1 Answer | Add Yours
Swadeshi and Boycott movement are two sides of the same coin or the same social and political movement. It was a movement planned, launched and directed by Mahatma Gandhi as an economic strategy to improve the economic conditions of the artisans in India. Conditions of artisans in India had become extremely precarious because of combined effect of competition from manufactured goods imported from Britain and unfair policies and practices imposed by the British on India, that were designed to benefit the British business at the cost of Indians.
Swadeshi in Hindi language means "of ones own country". It refers to the core strategy of the movement of using only the goods manufactured in India., and boycotting or refusing to use imported goods. I am not sure what reasoning Mahatma Gandhi used in formulating this strategy. But now with our advanced knowledge of economic concepts like opportunity cost and cost-benefit analysis, we know that this strategy made a very good economic sense. It provided the poor artisans a means to earn a livelihood. At the same time it helped the entire economy of the country. These benefits were obtained in spite of the lower market price of manufactured goods imported from Britain. In addition to helping the Indian economy, this strategy reduced the benefits British could extract by exploiting India. In this way it reduced the determination of Britain to hold on to their rule over India.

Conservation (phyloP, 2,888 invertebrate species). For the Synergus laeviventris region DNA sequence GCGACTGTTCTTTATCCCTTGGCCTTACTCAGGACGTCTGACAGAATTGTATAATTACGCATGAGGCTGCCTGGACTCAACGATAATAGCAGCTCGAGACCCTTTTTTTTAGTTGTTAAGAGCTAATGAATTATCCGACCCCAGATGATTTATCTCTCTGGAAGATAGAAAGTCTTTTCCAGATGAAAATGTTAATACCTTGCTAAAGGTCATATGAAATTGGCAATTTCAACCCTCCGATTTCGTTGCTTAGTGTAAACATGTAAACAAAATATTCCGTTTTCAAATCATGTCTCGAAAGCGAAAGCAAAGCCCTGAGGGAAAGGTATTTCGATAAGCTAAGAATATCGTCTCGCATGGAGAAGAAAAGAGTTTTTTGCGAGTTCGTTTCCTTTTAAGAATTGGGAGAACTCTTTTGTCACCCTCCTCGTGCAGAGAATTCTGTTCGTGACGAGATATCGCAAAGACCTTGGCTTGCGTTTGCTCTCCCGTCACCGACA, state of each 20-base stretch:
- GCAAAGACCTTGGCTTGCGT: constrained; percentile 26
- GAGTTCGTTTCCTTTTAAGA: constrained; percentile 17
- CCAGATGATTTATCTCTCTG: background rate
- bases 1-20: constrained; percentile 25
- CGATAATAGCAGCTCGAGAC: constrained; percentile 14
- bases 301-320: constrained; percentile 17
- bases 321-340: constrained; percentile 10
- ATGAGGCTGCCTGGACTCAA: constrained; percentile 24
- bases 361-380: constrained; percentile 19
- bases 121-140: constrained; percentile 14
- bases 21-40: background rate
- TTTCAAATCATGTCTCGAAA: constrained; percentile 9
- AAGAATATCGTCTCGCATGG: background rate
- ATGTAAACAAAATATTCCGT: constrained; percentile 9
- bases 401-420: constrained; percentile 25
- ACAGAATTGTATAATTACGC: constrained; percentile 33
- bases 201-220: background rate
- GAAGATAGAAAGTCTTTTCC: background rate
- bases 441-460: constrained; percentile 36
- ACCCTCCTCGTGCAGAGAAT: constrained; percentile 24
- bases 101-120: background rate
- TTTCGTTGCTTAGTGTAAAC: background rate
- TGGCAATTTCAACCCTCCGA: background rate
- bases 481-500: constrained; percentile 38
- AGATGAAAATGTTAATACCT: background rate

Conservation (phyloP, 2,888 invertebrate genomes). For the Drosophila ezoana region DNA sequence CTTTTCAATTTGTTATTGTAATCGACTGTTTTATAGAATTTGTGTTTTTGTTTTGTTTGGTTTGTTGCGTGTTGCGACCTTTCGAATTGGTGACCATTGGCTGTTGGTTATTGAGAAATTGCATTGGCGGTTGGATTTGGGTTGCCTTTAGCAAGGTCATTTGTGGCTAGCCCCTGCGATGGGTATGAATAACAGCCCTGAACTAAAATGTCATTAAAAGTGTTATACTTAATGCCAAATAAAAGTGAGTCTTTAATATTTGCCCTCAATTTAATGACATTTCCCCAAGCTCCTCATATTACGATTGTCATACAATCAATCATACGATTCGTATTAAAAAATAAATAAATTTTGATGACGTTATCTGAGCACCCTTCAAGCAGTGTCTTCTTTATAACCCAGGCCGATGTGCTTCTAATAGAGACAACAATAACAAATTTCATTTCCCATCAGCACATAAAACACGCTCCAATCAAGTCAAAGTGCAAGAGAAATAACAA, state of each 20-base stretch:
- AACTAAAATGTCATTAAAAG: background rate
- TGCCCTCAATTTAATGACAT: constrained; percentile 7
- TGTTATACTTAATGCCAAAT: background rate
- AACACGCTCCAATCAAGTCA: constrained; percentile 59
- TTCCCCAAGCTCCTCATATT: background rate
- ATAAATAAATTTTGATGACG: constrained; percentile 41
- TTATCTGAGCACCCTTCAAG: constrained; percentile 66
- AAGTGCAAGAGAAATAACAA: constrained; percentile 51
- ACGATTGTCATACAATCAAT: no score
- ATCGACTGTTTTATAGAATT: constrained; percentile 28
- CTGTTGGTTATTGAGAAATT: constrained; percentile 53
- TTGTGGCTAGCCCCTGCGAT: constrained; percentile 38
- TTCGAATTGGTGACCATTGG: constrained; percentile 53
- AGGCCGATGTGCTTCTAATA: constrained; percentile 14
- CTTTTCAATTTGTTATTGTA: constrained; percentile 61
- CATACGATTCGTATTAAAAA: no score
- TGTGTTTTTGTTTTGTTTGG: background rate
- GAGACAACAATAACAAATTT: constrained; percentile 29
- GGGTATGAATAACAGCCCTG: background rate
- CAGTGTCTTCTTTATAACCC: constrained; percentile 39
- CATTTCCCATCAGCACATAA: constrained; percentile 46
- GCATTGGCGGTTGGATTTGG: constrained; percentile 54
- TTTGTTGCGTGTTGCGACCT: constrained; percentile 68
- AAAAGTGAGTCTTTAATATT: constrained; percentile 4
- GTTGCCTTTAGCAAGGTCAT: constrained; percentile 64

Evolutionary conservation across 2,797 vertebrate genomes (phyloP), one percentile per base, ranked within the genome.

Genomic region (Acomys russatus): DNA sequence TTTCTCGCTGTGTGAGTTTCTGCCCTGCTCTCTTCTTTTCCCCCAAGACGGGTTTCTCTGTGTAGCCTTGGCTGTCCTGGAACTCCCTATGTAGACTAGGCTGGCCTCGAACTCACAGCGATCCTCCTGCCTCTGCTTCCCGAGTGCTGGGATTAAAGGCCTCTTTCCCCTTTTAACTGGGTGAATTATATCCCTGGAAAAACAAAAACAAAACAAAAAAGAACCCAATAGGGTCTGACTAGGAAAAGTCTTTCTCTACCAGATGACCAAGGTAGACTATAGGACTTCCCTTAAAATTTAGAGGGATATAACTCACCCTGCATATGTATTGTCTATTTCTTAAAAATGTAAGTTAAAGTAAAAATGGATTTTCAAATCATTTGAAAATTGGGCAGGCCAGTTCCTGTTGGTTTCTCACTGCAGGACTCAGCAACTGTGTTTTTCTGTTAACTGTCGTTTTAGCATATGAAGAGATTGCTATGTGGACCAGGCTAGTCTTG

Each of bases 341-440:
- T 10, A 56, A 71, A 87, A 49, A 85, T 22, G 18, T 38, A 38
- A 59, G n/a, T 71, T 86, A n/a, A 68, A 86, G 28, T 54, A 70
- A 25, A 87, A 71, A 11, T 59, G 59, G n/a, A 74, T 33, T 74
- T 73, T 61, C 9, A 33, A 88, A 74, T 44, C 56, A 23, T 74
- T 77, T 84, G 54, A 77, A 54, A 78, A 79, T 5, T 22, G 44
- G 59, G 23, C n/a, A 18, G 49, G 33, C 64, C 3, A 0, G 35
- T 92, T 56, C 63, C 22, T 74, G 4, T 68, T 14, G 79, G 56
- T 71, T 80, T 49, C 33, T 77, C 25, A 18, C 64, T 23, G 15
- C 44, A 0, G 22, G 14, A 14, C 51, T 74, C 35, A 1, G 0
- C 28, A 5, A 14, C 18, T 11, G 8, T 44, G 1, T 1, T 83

The swadeshi movement directly benefited the local artisans and industries in India, and gave a boost to Indian Economy. In addition it infused a spirit of nationalism among Indians. Particularly the Khadi movement, which formed a part of swadeshi movement made a major contribution in this direction. Khadi refers to coarse hand woven cloth made from hand spun yarn, and this movement involved wearing only such cloth. This movement gave Indians a means for giving vent to their nationalistic feeling, as well as a visible symbol of their determination to defy the British. This helped to build a large and strong community of Indians openly displaying their defiance and determination.
We’ve answered 288,143 questions. We can answer yours, too.Ask a question